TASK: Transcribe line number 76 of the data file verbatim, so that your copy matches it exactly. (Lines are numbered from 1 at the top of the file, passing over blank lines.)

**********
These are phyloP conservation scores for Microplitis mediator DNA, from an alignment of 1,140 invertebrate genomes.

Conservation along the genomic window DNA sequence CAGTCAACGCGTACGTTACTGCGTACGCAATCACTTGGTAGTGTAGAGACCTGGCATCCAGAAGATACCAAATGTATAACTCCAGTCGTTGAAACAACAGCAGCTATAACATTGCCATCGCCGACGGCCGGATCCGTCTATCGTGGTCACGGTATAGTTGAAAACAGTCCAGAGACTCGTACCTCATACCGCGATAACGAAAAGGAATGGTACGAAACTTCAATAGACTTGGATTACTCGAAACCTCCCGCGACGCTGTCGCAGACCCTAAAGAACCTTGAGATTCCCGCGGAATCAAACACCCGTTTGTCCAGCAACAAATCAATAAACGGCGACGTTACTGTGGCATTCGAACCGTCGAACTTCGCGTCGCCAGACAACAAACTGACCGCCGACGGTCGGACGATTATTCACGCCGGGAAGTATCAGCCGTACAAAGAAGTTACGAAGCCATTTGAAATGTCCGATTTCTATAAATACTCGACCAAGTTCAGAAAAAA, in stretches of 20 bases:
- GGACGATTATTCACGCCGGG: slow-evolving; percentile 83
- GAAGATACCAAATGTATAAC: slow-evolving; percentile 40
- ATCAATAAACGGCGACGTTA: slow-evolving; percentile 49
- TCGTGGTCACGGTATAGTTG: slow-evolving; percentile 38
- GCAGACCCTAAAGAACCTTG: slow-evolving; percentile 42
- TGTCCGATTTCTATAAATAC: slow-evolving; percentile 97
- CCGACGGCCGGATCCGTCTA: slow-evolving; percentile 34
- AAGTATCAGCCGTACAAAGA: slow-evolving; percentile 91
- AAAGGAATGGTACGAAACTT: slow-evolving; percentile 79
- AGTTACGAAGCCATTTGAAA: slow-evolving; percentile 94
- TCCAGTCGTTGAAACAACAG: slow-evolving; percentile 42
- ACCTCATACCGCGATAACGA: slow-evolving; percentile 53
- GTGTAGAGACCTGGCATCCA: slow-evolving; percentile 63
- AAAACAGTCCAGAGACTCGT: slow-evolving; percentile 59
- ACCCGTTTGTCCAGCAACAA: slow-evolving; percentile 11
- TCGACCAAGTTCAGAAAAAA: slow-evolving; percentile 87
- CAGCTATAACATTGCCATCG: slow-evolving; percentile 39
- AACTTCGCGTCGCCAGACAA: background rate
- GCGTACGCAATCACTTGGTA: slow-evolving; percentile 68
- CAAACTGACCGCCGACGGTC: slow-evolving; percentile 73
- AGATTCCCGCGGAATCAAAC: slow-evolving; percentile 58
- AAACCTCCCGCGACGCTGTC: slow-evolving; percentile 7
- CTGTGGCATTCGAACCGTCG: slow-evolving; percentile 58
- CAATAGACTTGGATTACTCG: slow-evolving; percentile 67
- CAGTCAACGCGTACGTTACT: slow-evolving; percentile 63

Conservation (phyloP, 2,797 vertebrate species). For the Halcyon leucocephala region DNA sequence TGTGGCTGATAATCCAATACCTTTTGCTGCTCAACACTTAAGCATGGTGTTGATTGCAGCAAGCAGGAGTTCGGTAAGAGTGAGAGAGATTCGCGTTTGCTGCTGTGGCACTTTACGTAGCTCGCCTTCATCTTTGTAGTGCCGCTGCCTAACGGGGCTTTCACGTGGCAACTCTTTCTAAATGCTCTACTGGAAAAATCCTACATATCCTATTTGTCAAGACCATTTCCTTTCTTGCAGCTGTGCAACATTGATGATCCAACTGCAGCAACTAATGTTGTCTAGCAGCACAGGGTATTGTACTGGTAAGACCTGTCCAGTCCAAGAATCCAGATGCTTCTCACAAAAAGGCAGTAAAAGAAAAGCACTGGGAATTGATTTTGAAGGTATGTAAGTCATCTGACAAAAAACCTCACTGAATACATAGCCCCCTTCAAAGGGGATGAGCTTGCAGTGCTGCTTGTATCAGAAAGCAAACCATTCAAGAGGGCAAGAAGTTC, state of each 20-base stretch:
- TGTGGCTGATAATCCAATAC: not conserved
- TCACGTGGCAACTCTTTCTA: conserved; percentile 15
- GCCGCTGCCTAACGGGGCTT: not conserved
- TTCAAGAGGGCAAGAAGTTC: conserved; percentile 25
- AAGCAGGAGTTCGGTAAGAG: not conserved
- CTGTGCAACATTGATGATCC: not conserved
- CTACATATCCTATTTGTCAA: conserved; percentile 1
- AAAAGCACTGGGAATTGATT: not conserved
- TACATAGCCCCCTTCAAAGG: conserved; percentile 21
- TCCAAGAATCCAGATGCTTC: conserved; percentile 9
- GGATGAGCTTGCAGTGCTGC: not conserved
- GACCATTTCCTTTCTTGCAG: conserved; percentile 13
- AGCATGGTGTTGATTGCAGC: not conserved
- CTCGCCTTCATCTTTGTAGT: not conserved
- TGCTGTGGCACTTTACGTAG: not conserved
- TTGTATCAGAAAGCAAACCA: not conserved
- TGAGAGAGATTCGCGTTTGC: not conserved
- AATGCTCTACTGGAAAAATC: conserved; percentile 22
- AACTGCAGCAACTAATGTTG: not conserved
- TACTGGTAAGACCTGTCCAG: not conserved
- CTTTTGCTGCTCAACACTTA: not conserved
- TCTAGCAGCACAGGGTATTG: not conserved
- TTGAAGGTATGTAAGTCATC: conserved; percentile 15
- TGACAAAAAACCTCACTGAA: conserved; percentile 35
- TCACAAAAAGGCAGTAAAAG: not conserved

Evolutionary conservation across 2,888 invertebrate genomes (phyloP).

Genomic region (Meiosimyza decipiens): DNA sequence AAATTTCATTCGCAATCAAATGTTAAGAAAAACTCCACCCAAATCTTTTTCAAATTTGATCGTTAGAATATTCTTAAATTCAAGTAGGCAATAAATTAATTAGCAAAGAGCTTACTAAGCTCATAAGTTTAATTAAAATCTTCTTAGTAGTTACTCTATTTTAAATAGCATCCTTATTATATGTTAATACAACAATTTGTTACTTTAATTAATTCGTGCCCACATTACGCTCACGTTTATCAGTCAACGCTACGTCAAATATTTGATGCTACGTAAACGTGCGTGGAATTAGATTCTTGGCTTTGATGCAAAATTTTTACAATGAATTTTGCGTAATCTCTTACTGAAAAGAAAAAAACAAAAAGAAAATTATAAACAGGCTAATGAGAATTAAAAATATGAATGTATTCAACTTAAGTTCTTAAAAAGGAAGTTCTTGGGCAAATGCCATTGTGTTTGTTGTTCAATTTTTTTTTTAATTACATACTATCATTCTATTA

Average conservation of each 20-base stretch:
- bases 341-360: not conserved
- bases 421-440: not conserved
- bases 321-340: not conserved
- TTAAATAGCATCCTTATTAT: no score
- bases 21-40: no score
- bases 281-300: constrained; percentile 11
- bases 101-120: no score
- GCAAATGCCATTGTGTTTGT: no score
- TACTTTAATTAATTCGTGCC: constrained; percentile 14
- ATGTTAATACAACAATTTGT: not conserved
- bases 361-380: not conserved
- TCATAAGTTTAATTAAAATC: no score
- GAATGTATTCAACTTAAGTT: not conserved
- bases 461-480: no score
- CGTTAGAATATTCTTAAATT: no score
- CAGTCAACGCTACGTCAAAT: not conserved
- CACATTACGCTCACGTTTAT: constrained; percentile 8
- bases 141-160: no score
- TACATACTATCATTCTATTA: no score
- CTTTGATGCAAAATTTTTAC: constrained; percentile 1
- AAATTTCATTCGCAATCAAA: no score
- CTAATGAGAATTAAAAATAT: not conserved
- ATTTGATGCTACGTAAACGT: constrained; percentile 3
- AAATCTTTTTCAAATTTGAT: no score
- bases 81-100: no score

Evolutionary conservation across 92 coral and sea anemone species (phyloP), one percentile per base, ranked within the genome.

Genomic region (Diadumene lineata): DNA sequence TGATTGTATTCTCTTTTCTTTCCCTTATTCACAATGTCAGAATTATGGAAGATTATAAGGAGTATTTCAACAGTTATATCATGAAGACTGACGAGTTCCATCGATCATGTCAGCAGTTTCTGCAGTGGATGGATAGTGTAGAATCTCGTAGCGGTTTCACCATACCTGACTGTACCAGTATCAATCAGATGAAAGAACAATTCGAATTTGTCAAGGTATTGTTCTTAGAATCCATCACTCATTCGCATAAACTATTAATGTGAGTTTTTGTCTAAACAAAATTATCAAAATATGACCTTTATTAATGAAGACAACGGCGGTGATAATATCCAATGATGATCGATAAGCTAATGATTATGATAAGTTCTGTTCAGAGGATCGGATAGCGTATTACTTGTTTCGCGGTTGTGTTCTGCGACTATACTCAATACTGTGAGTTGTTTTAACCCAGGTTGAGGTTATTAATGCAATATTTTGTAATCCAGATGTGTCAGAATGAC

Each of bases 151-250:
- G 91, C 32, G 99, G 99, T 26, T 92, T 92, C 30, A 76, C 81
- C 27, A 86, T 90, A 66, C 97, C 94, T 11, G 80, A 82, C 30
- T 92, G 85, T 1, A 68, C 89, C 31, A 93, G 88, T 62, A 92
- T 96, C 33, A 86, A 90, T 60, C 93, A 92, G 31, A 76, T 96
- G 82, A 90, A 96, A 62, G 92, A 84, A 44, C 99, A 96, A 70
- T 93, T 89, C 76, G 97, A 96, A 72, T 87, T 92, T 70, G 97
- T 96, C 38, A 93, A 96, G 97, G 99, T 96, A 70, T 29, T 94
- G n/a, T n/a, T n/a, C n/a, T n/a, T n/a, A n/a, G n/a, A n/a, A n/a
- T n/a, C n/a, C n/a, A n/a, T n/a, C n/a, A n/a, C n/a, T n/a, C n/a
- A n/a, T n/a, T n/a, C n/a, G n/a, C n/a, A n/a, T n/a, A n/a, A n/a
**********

- CTTTGATGCAAAATTTTTAC: constrained; percentile 1